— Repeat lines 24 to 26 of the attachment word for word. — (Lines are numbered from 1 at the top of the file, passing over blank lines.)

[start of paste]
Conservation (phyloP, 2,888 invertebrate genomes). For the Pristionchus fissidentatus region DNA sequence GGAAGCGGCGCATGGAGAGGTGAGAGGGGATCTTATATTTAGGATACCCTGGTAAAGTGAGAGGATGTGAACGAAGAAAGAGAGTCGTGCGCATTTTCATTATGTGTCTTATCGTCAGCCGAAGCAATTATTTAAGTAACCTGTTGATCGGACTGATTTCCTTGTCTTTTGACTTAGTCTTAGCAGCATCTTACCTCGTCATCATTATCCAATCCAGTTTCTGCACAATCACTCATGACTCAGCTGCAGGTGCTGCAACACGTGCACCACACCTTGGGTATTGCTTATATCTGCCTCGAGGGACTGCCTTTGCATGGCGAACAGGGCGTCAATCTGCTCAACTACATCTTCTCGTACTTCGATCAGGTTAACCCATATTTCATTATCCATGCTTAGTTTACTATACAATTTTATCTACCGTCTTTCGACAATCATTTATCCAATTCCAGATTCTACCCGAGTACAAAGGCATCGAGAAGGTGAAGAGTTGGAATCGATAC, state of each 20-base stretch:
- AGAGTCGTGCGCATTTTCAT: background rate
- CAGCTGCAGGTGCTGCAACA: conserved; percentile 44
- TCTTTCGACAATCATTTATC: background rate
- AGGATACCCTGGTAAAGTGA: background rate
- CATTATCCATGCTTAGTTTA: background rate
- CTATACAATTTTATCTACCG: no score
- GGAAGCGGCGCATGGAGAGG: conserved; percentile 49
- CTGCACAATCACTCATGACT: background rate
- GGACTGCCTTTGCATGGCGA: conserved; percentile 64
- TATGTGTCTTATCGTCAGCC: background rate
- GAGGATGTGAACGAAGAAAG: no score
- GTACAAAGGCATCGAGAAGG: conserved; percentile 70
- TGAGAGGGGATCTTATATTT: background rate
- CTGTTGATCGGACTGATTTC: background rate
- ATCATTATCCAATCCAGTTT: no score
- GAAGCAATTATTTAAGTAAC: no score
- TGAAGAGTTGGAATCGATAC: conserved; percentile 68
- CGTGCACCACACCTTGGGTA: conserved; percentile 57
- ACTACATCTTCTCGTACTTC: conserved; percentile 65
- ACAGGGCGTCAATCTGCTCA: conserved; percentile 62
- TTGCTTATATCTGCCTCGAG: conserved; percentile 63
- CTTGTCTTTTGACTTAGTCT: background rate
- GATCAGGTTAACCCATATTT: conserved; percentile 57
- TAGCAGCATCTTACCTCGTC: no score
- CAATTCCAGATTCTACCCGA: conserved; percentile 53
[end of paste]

- GATCAGGTTAACCCATATTT: conserved; percentile 57
- TAGCAGCATCTTACCTCGTC: no score
- CAATTCCAGATTCTACCCGA: conserved; percentile 53